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View sample pages : Advocate, June 06, 1964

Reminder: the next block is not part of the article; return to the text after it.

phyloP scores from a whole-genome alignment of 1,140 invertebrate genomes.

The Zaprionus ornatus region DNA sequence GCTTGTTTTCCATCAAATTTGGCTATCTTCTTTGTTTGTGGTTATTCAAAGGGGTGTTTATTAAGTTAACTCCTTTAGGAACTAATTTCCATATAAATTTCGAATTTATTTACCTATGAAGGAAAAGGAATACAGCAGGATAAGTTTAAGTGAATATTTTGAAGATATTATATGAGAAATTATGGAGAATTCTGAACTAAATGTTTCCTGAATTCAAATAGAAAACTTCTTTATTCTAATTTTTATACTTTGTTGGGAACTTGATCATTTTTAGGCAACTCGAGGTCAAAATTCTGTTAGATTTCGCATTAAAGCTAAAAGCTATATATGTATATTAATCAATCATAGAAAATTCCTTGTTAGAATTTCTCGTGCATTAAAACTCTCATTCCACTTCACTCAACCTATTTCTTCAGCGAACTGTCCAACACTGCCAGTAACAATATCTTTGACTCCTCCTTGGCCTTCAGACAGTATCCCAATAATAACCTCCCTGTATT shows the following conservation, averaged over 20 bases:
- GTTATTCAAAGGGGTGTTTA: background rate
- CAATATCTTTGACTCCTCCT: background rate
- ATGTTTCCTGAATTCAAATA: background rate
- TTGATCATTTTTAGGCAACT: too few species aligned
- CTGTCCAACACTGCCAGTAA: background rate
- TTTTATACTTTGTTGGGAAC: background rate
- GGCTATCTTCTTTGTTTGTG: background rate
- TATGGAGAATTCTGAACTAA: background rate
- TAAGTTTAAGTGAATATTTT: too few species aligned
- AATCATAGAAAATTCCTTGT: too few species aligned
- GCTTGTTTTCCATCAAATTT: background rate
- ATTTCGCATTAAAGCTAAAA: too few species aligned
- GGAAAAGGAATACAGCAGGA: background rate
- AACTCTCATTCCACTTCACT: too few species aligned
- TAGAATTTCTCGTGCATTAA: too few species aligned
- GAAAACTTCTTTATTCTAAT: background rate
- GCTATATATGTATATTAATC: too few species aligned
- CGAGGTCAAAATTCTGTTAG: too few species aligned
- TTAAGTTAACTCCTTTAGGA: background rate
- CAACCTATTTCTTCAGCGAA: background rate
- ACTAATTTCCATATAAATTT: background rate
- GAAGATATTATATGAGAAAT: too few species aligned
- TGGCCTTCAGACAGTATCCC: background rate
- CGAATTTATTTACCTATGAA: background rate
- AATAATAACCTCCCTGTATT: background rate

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Advocate (Newspaper) - June 6, 1964, Victoria, Texas THE VICTORIA ADVOCATE 119th 30 TELEPHONE U VICTORIA, TEXAS, SATURDAY, JUNE 6, 1964 KfUbUahtd Utt Governors Ask Barry To Appear LBJ, Nixon Also Inviled CLEVELAND, Ohio (AP) -An official invitation to Sen. Barry Goldwaler to come to the Na- tional Conference of Governors out Friday night from Cur- tis Lee Smith, chairman of the conference host committee. He said a similar invitation ivas being extended by telegram to former Vice President Rich- ard M. Nixon. This raised a prospect of a sort of Republican candidates' summit session at a conference which always lias insisted it was nonpolitical. LBJ Invited But the partisan aspect was softened by word that Presi- dent Johnson was being invited again to address the 56th annual session of the governors, which gets inio preliminary stages Sat- urday. Johnson had declined a bid to address the slate dinner of the governors on Tuesday night. Acceptance by Goldwater and Nixon of invitations to come to the conference would mean that practically all top possibili- ties for the Republican presiden- tial nomination and Goldwa- ler leads the pack would turn up in Cleveland on Monday night. Ike Coming Covs. William W. Scranton of Pennsylvania and George W. Romney of Michigan are ex- pected to be here, along with Nelson A. Rockefeller of New York. And former President Dwight D. Eisenhower will be the speak- er at a conference dinner Mon- day night. Eisenhower, of course, is not in the list, but he is the elder statesman of the and has been providing some guidance on where he thinks it should turn- Besides Goldwater and Nixon, Pierre Salinger, former press secretary to the late President John F. Kennedy and the newly nominated Democratic candi- date for the U.S. Senate from California got an invitation to the conference. Feud Mended California Gov. Edmund G. Brown, a Democrat, said short- ly after arriving here Friday night that he understands Sal- inger will come to the gover- nors' conference Monday. The governor said everything has been patched up between him and Salinger and Salinger will get solid party backing in No- vember. The host governor, James A. Rhodes of Ohio, said: "We want to make this the best governors' conference ever." Rhodes is favorite-son candi- date of Ohio's 58-vole delegation to the Republican National Con- vention. The prime mover in getting out the invitations was Rhodes executive assistant, John McEl- roy, who was working obviously for his chief. "The surest way to develop a McElroy said, "is to get them all together." He declined to elaborate. No real signs were in evidence that the conference might pro- vide a Republican lever for at- tempting to derail Goldwater's headlong drive toward the Re publican nomination. There are IS Republican gov- ernors, members of a GOP gov- ernors' association, headed by liobert E. Smylie of Idaho. Smy- lie sofl-pedaied the idea that there might be any maneuver to torpedo Goldwater at the Clove land sessions or on its sidelines HOUSTON fed- eral judges were told Friday that Billie Sol Estes had no in- lent to defraud in building a West Texas financial empire with mortgages on fertilizer tanks that never existed. The 5th Circuit Court heard defense and government law- yers argue Estes' appeal of a 15-year prison sentence, im- Msed in El Paso last year when ie was convicted of mail fraud and conspiracy. Estes did not attend the hear- ng. "There was no intent to de- fraud the people namt-d by Ihe said Hume Cofer, j defense lawyer from Austin. 'Tbo farmers and finance com- lanies involved knew there vere no tanks." Marshall Golding, with the Justice Department in Washing- Fred Klinglc checking in for a haircut and a discussion with his barber C. Ferguson owning up to a busy morning and admitting that outdoor ex- ercise keeps him in shape Mrs. Selma Gentry reminding WBA Travel Club members tc get their rummage to City Hall Square by a.m. today for the club's annual sale Tec- na Terral, Memory Harris and Lee Bracken spending today al Teen Fair in San Antonio Roland Gerdes and Royce Tay- lor getting ready to do the bar becuing for the rally picnic, Class of 1955, at Gerdes Picnic Grounds at 12 noon Airs. Charles Ray Schaar display- ing two trophies for quarter horses won in Sinton and head- ing out for Robstoivn today Dion Holm Jr. taking on h I s Rotary responsibilities early Waller Schmidt recovering fram eye surgery and enjoying visit- ing with friends Dr. Bob Harfman not loo involved in a sidewalk conversation to make humorous remarks to friend.' passing by Sue Ann Vlvlon learning to style her hair at and early age. 12 Cents Lawyers Declare Estes Didn 't Mean to Defraud lliere were tanks when there were no Golding said. "There was presumption there was security when the mort- gages had no security." The appeals courl took the case under advisement. "We will do the best we can to be said Justice James Hulcheson Jr., the presiding judge from Houston. "It was a long hard case and we don't want to undo anything without good cause." Hulcheson made his remarks after John Cofer, father of Flume and also of Austin, pre- sented the closing argument for Estes. "The trial could not have had as many errors as you contend jut I am troubled by the ques- Flu Bomb On Target SUVA, Fiji (AP) Tin Can Island, an Isolated speck in the South Pacific on the edge of the Tonga group, was bombed Friday with influenza scrum. All 300 residents are down with the flu. The South Pacific Commission askeii Ihe Now Zealand air force to help. Later, via Tonga, came a radio message lo (he air force: "Congratulations, landed on doormat of house of island chief." The island's official name is Niilofnou. But it's known as Tin Can because mail for it is dropped into the sea in canisters. Ion, contended the Intent defraud was clear. "Representation was made to lion of Hutcheson told John Cofer. Both lawyers argued that Judge R, E. Thomason, who heard the case, gave the El Paso jury a "dynamite charge" that amounted to coer- cion. Hume Cofer after the jury re- ported a deadlock, Thoma- son told the panel the trial had been long and expensive "and the government expenses are paid by taxpayers, which "This was calculated to make the jurors feel that as taxpay- ers they had (o-dispose of the Hume Cofer said. Hutchescn indicated disagree- ment. "Judge Thomason was the jury a moral lecU.., Hutcheson said. "He was just (See LAWYERS, Page 3) giving Workman Burned In Gas Explosion A 36-year-old scrap iron deal- er was reported in good condi- tion in De Tar Hospital Friday night despite receiving mostly second degree burns over a ma- jor part of his body in the ex- plosion of a gasoline lank he was attempting to remove from a car with a cutting torch. Despite his condition, M i d d Knight of Telferner faces a lengthy recovery period during which time a large part of the charred skin will have to be re- placed with grafts according to nis physician. The explosion occurred at ap- iroximately a.m. at the wrecking yard of Victoria Auto Salvage on Houston Highway where Knight and a partner were disassembling a wrecked var prior to .mashing the body or resale as scrap material. Olher employes on the lot were credited with preventing more serious burns by strip- ling all of clothing off ARRIVE TODAY Corraliers' Trip In Home Stretch Advocate Ncvre Service BEAUMONT The Victoria College Singing Corraliers are coming home. Couples' Class provided them wilh a buffet dinner and ac- coinodations for Uie night. about 3 p.m. Saturday on Ihe college campus afler complet- ing a two-week tour that took them to singing engagements in several states. Their final performance was Friday evening at the Trinity Methodist Church here. The Power Service Halt Due Sunday Electric service will be inter- rupted from to 3 p.m. Sun- day in a small section of Vic- toria, according to 0. E. Schue- lemann, assistant manager of Central Power and Light Co. The interruption will affect e area between Crestwood Drive and Airline Drive east of Redwood Drive. Tele-T e n n a service also will be interrupted in this area. Subdivisions affected will be Temple Heights, Airline No. 1 and No. 2 and thai portion of Woodlawn Subdivision east of Redwood Drive. "Service will be restored as promptly as Schue- ncmann said. "The interruption is necessary so that electrical facilities can be moved in streets being widened in connec- tion wilh Ihe slreet and drain- age program." ward to gelling Frank Deaver, faculty member with he group as publicist, said Fri day night. Before leaving Vicksburg, Hiss., Friday morning, they cured the Confederate park areas of the historic city. Students making the trip in eluded M. J. Gooch, Raymond Allen. Carol Hyatt, Frances Har- grove, Garlan Weber, Mike Payne, David Adcock, Marian Tyler, Greg Brown, Karen Hoff, Hickey Regan, Judy S e n s a t, e Gaulle of Johnson's views on he recommendations resulting rom the Honolulu meeting, which were reported to be in- reosed economic and military aid to the Saigon regime. Whether Johnson favored the in- ireases as suggested was not evealed by the informants, but they said Ball made clear that American support in Viet Nam will continue. Ball told correspondents: "I had an interesting and useful discussion with the president." He added he was quite happy with the talks, but would not go into further detail. Atmosphere Friendly The atmosphere was described by both American and French sources as friendly, despite the mown policy differences be- tween De Gaul la and President Johnson's administration. U.S. and French sources said he chief topics were Soulh Viol Nam and Laos. Neither side would say much more about the talks. Ball went lo Uie palace after meeting wilh French Foreign Minister Maurice Couve de Mu ville. De Gaulle believes neutralize lion is the only workable solu tipn for the stnteq of former French Indochina Viet Nam Laos and Cambodia and Southeast Asia as a whole. Red China Neighbor The French feel lhat such a neutrality should be guaranteed by the United States and Red Shina. The French position is that any solution musl lake into account the fad lhat Red China is Viet Nam's neighbor, and lhai consequently Ihe ultimate settle- ment of the current war must be negotiated wilh Peking. The United Stales Is stronglj committed to (he pro-Western regime of South Viet Nam and energetic warfare against Com munlst guerrillas supplied ant aided by Hanoi and Peking Washington feels that the prob lem would end if Red China and North Viet Nam would lot SouU Vie I Nam and Laos alone. LBJ Emissary Ball is here as an emissary from Johnson lo explain the ad ministration's position to French and British officials. He is going to London on Sunday. The mission came after a meeting of Am Brie an diplomats and military leaders in Honolu lu, who examined Ihe Soulhcas Asian picture and drafted rec ommendatfons tc Johnson for fu ture action. Before leaving Washington Ball sat In with Johnson at i meeting which heard report from Secretary of Slate Dean Rusk and defense Secretary Robert S. McNamara on the Honolulu discussions. Chuckle Make a heller lawn and (he world beats a path across It to your rfoor. Parties To Pick Standardbearers For Fall Contest Where To Vote Democratic Runoff Pol! 1 Hopkins. School 2 Courthouse 3 SI. Joseph Gymnasium 4 Patti Welder Gym 5 Juan Linn School 6 Crain Jr. High School 7 O'Connor School 8 Shields School 9 Stanly School 10 Smith School 11 O.K. Mussulman Home 12 Placedo School 13 Blnomington Stat. 14 Guntialupc School 15 McFaddin School 16 Kempor City School 17 L. A. Schmidt Home 18 Fiek's Garage 19 Henry Horadam Home 20 Bochat's Garage 21 Clark School 22 Mission Valley School 23 Nursery School 24 A. J. Brady Home 25 Ken's Kabinet Shop 26 Telferncr School 27 Inez School 28 Wood Hi School 29 Texas Concrete Co. 30 Our Savior's Lutheran Locntion Hopkins Road 103 N. Bridge 2100 N. DcLcon tGOfl E. North 1500 N. Depot 2706 N, Azalea 3402 Bobolink 3400 N. Bluebonnet 102 Salem Road 2901 Erwin Salem Placedo Bloom ington Giiariahipe Kempcr City Flouring Prairie Gotlatf Highway Raisin Goliad Highway Cuero Highway mission Valley Nursery Fordtran Salem Road Tel fern er Inez Wood Hi Cnero Highway -1202 N. Ben Jordnn Republican Runoff Box 1, Patti Welder School Box 2, Juan Linn School Box 3, Crain School Box 4, Stanly School Box 5, Sengele home Box 0, Da Costa School Voting Pets.. 1, i, 7. Voting Pets. 2, 3, 5. Voting Pels. 6, 8, 10, 30. Voting Pels. 9, 21, 23, 31. Voting Pets. 18, 22. Voting Pets. 12, 13, 14, 28. 'Your correct voting precinct number can be found on the upper left hand corner of your poll tax re- ceipt or exemption certificate. Victoria Voters Decide 3 Local Issues Today Victorians will go to the polls In much reduced decide two state- wide races and Ihree local Is- sues Salurday. Democrats will vote county- wide in the runoff contest be- tween Congressman-at-1 a r g e Joe Pool of Dallas and his chal- .cnger, former Slate Sen. Rob. ert W. Baker of Houston. Three local Democratic contests will decided. They are: Constable of Precinct 1, hi which J. B. Hammack and Vic- tor Alkek are the contestants. Voting precincts 1, 2, 3, 4, 5, 6, 7, 8, 12, 13 and 14 will vole in this runoff. Some Precinct 14 residents also will vole in Ihe Drainage District 4 runoff between J.H. Matchett and L. J. Hondllk. Residents in Precinct 8 will decide the winner of the runoff contest for precinct chairman between Don Hoover and Lor- enzo HJnojosa. Republicans will have only the state-wide U. S. Senate nomination contest between George Hush of Houston and Jack Cox of Breckenrldge to de ide. The number of Republican has been reduced to six or this balloting, under pro visions of the Texas Election Code which permit this action when no local issues sre in- MONTY SAYS IT AGAIN Ike Muddled at Normandy LONDON (AP) Britain's London newspapers expressed Field Marshal Viscount Mont- regret ovsr his statement. gpmery declared on a D-Day an- niversary program Friday night that Gen. Dwight D. Elsenhower never really understood the strategy of the Normandy cam- paign, and seemed "to get the whole thing muddled up." Montgomery's use of the an- niversary program for renewing criticism of Elsenhower ap- peared lo shock many listeners to the television program car- ried by Ihe British Broadcasting Corp. Many telephoned BBC to check whether they had beard him right. BBC was scheduled to broad- cast Saturday night a film re- cording of former President El- senhower, who was supreme Al- lied commander In Europe in World War II and superior. After the Montgomery broad- cast, seme military experts on They took the view that re- marks of a personal nature were not in keeping with a program that was dedicated to demon- strating the teamwork that into D-Day's success 20 years ago. Eisenhower, in Ihe United States, was not avalalble for commeil. In Gettysburg, Pa., a spokes- man (or Elsenhower said the former president would have ao comment on Montgomery's re- (Eisenhower was to residence at his wtate on the edge of the historic Gettysburg Battlefield National Park.) Montgomery critkfced Eis- enhower's wartime strategy In his memoirs published in 1968 and in a lelevtsion Interview shortly afterward. Eisenhower declined comment on the criti- cism bul it was known that he resented H. Eisenhower and Montgomery dined together In London later with several other British war- ;imo commanders and the two talked together jovially. With eyes flashing Montgom- :ry delivered his attack on Els- enhower from a screen on which he appeared in civilian garb. Montgomery's remarks, as is- sued lextually by the BBO: "The strategy of the Norman- dy Invasion waa British and it succeeded because of first-class leamwork on the part of all the forces Cana- dian and American. "I do not believe that Eisen- hower ever really understood the strategy of the Normandy campaign. He seemed lo me to get the whole thing muddled up. The unsound and muddled lUtc- rnmts which were made later by Elsenhower were utterly mon- strous. "They give the impression that the British forces on the eastern flank had failed and hat Ihe American forces had to xill the chestnuts out of the fire 'or them, which of course was not the case. "They tend to play down the fact that invasion of Normandy was a great allied work and that neither ally could possibly have done with- out the other." Earlier In toe program Air Chief Marshal Arthur Tedder, who was deputy supreme com- mander under Eisenhower, com- plained mildly that the BBC pro- gram inclined to give a predoml nantly British version of the Normandy Invasion. Tedder added: "We should not forget that it WAI a team project." Offices At Stake in DeWitt Vote AdfrDcala Ncwi Service CUERO DeWitt Count democrals go to the polls Sal urciay to nominate a 'slierlfl county commissioner and con stable for the general clectio Nov. 3. Highlight in the county elec Ion Is lh.e contest for sherifi Candidates are N. G. (Cutter Dlelze, former Yoakum polic chief, and R. W. Blackweli. Biackweli came In first anc Dielze second In the first pr mary, May 2. Hay Markowsky he incumbent, was excludes 'rom Saturday's runoff primar after coming in third In th, number of votes cast May 2. A race that has been drawln much Interest In the Yorklown area pits Gilbert A Koopmann against H. R. Mu schlor for county commissione of Precinct 3. Koopmann anc Mutschler drew the larges (See DeWfTT, Page Jackson Has Three Contests Mvrati Ntm fenkc are three run off contests in the second Dem primary Saturday tha lave created considerable loca nterest. Incumbent Lewis Watson face Alfred Gabrysh, former con stable, for the sheriff's office Charles Sample and Leon So- well are bidding for the eratic nomination for consUb! of Precinct 1. An area run-off deve oped In the first primary be tween Incumbent State R Otho Birkner of Van Vlecfc Bert Huebaer of Bay City. rOP Goal s to Oust Yarboroiigh Demo Spotlight On Congress DALLAS, Tox. can voters select a man Sat- irday to face their No. 1 target Texas Democratic Sen. alph Yarbo the gen- iral election. Both Democrats and Repub- cans hold their primary run- fs for candidates who failed to italn a majority in tho May 2 rst primary. Democratic interest centers on ie U.S. rcprcsentalive-at-largo aco, although two U.S. Houso strict contests also will be eld. The Republicans will choose etween George Bush, 3D, son of rmer Sen. Prescott Bush of onnecllcut; and Jack Cox, -12, netime Democrat who left that arty for the GOP. Oil Executive.'! Both are Houston oil Industry xecullves, conservatives, and ipporters of Sen. Barry Gold- alcr's bid for the GOP nomi- ollon for president. With no real issuo because of icir identical political phlloso- nles, Bush and Cox cam- algned largely on tho claim of acn that he Is the man who an beat Yarborough in Novem- er. This Is the first statewide run- Jf ever held, by Republicans in cxas and guesses of the turn- ut vary widely slnco there. Is o precedent. Many of the 254 ounties will not hold a GOP rlmaiy. -Small Vole Duo A predicted small vote !s no ndlcauon of Republican ballot irength in general elections, asl numbers vole In the Dem- cratlc primaries but turn hide- undent in November, parllcu- arly in presidential election cars. Running for the Democratic l-largc nomination are Ihe in- umbenl, Joe Pool, 53, Dallas; nd Robert Baker, 43, Houston, oth lawyers. The Issues are clear-cut. Pool an outspoken conservative nd Bnker favors the civil rights ill, foreign aid and the admin- itration's war against poverty, he winner will meet Republi- an Bill Hayes of Temple. I5th District In the I5lh House District in authwest Texas, Eligio de la larza, 34, is considered Ihe con- ervalivc running againsl Lind- cy Rodriguez, 31, who has sup- ort of liberal groups. Both are nembers of the legislature. They seek Democratic nomi- alion for the seat held by Rep. oe Kilgorc, who did not seek c-electlon. Kilgore endorsed Do Garza, The winner will meet lepublicsn Joe Coulter, 39, Irownsvillc veterinarian. The IGlh Dlslricl in Far West 'exas Is represented by a Re- ubllcnn, Ed Foreman, who was enominatcd. The Democratic utioff Is between Malcolm Mc- Gregor, 35, a state legislator; nd Richard White, 41, former member of the legislature. McGregor is backed by groups :onsiderLd liberal and White has onscrvativc support. Polls close at 7 p.m. and no roto totals may be made public ififore thai hour. THE WEATHER Clear to partly cloudy Satur- day and Sunday with little :hange in temperature. Winds rom southeast at 8 lo 18 m.p.h. Expected Saturday tcmpcra- ures: High 00, low 70. South Central Texas: Partly 'loudy through Sunday with no m port an I temperature change. lighs Saturday 86-96. Friday Temperatures: High 91, low 69. Friday precipitation: 0.03 of an Inch. Tides (Porl Lavaca Port O'Connor Highs at >.m. Saturday and a.m. Sunday. Lows at Saturday and n.m. Sunday. Barometric pressure at sea level: 29.89. Sunset Salurday: Sun- rise Sunday Information on daU 11 o m the U.S. Weather Bureau Victoria 'Jk ;